Thursday, July 11, 2013

Tour de Fleece 2013 - stage twelve

Next year I will spin something thicker.  Maybe a nice sock weight single from alpaca, wool, silk blend?  All white, ready for dyeing.  That would be nice.  But I would be happy with anything so long as it is thicker.

Have a look at this.

It may not look it in the photo, but it's cobweb.  Ply two of them together and you have sewing thread.  In other words, it is thin yarn.  It is also about half an hour of spinning.  I'm a quick enough spinner, and there is significant yardage on that bobbin, but it's just doesn't make for impressive photography.  Especially when we are taking daily updates.

So next year, thicker yarn is in order.  

Wednesday, July 10, 2013

Tour de Fleece 2013 - stage eleven

You know what, I haven't done a lick of spinning today.  Not one drop spindle, not a handful of fibre, nothing.  I hope to remedy that later tonight, but for now, here's a photo of some tablet weaving I've been playing with.

Sorry, that's not handspun either.  But it's looking rather fine if I may say so myself.

I'm really surprised how much I like tablet weaving.  It's very portable and very satisfying.  I made my tablets from an old deck of playing cards.  The shuttle I made by cutting out some cards and gluing them together.  Of course, I couldn't find my glue, if I ever had any, so I boiled up some flour, sugar and water and made a very efficient glue.

Now to finally watch Sky Fall (the latest james bond film).  It's nice of the library to replace the video rental stores, but the wait list... oof. *slowly shakes head in dismay*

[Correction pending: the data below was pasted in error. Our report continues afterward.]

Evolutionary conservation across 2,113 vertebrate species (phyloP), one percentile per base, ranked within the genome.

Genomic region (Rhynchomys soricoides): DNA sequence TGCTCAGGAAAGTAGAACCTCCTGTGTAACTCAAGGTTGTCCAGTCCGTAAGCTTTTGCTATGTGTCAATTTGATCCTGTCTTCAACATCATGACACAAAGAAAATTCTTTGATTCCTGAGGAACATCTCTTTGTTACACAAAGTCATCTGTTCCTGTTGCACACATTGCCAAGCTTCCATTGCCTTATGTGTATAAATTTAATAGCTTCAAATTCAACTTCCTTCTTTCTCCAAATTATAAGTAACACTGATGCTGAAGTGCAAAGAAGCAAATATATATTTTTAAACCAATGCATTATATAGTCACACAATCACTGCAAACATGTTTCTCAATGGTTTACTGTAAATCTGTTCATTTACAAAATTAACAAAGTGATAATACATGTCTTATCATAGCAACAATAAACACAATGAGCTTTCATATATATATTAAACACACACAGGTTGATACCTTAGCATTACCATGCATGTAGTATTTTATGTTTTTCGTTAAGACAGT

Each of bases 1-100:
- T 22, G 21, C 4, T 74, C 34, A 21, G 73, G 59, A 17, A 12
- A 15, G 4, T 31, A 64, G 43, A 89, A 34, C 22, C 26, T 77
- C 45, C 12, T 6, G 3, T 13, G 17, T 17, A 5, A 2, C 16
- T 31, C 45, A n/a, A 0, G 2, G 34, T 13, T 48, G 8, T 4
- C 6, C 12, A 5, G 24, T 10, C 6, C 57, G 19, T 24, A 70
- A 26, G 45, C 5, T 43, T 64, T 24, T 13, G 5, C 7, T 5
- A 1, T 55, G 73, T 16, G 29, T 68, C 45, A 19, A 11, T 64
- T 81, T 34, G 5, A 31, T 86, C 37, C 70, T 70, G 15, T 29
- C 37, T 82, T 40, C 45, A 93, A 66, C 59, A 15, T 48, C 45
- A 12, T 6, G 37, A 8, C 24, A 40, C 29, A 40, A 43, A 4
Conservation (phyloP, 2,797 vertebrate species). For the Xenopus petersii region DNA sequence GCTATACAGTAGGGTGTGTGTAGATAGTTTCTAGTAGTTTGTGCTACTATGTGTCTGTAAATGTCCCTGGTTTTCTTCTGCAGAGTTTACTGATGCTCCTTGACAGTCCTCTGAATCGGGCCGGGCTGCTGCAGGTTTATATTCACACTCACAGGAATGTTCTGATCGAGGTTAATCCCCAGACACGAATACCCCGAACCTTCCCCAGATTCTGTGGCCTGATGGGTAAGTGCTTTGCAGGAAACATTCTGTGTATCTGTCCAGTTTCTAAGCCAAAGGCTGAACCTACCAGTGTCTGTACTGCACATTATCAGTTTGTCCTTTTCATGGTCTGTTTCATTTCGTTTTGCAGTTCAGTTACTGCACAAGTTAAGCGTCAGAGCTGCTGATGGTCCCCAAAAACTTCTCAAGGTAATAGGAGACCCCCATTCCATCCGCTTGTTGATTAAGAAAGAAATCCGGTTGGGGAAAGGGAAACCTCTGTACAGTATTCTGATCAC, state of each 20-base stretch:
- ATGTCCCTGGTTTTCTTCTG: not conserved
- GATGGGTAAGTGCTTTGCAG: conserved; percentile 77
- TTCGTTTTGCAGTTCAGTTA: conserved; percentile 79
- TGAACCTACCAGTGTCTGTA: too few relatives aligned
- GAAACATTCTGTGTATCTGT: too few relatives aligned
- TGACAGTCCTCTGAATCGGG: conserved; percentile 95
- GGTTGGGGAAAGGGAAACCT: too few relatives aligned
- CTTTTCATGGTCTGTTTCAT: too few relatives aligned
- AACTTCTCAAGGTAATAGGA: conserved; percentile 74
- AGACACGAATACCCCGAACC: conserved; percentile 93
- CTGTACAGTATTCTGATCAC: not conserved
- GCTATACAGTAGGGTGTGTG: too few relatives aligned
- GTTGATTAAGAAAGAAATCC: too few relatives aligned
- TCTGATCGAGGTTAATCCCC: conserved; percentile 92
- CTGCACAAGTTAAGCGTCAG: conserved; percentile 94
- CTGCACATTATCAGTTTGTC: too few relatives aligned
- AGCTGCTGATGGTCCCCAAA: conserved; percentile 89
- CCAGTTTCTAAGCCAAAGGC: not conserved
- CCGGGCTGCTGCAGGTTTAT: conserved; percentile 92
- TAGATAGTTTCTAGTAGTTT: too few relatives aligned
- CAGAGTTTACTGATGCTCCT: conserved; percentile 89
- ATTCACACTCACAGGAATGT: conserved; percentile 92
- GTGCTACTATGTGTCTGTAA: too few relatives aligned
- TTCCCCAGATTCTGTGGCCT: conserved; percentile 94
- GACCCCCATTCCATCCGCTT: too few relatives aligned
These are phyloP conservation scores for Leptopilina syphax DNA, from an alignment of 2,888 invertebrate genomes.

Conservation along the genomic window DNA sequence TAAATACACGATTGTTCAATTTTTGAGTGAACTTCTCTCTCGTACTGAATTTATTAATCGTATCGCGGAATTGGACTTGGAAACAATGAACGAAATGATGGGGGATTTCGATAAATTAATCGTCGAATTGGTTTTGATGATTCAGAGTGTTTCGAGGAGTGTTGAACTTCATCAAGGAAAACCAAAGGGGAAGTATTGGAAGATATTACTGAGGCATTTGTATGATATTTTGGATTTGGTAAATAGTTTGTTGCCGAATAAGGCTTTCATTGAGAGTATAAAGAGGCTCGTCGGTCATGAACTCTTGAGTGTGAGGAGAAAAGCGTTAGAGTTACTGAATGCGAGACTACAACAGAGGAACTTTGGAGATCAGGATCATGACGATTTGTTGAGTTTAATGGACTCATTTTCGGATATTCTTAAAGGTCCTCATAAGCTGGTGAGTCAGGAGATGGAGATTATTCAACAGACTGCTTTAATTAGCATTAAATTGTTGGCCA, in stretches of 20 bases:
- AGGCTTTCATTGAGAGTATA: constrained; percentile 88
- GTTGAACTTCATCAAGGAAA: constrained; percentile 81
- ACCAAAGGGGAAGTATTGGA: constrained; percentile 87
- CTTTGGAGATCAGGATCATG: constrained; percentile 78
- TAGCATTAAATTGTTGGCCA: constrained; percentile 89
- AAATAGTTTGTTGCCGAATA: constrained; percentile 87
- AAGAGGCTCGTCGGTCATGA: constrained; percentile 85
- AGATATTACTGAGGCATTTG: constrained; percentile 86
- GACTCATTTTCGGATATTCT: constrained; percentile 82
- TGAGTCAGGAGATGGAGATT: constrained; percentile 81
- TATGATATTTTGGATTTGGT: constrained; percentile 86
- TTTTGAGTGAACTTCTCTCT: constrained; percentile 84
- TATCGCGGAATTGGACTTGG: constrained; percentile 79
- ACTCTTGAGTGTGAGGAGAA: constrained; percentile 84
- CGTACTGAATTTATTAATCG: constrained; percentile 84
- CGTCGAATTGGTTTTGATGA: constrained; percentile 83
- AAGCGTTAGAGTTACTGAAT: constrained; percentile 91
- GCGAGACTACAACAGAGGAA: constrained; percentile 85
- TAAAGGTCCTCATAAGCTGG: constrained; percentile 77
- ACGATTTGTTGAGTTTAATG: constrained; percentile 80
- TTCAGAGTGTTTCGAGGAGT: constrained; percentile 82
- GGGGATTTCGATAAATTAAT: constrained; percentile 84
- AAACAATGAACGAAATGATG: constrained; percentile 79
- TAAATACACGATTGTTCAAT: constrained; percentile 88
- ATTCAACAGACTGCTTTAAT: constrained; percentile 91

Tuesday, July 09, 2013

Tour de Fleece 2013 - stage ten

Today I decided it was time to ply the silk/bamboo yarn.  I've only spun about a quarter of my fibre but have near enough 400 yards.  

This one is suppose to be 90 degrees counter clockwise
however, no matter which editing software I use, blogger still thinks it should be this way up.
ah well, computers are smarter than people these days, so I guess it knows best.

It's coming along very nice, until my drive band broke.  I'm having trouble with the whorls on the lace flyer, they are just too slippery and to get them to grab hold of the world I need to have the band really, really tight.  That's not good for the wheel and apparently it's not good for the drive band either. 

Tomorrow I will try a thicker drive band and perhaps try roughing up the inside of the whorls.  Maybe then I can get some decent traction going.

While plying I watched Hamlet, the one with David Tennant and Patrick Stewart.  I picked it up at the library and it's quite good.  I had forgotten just how long the play is, so I have the best part to watch some time tomorrow.  

Sunday, July 07, 2013

Tour de Fleece 2013 - stage nine

I had one of those days.  I set out early with the simplest of goals: tidy the house so that it's ready for spinning group, and make a calendula dye bath... maybe even mordant some fabric and fibre.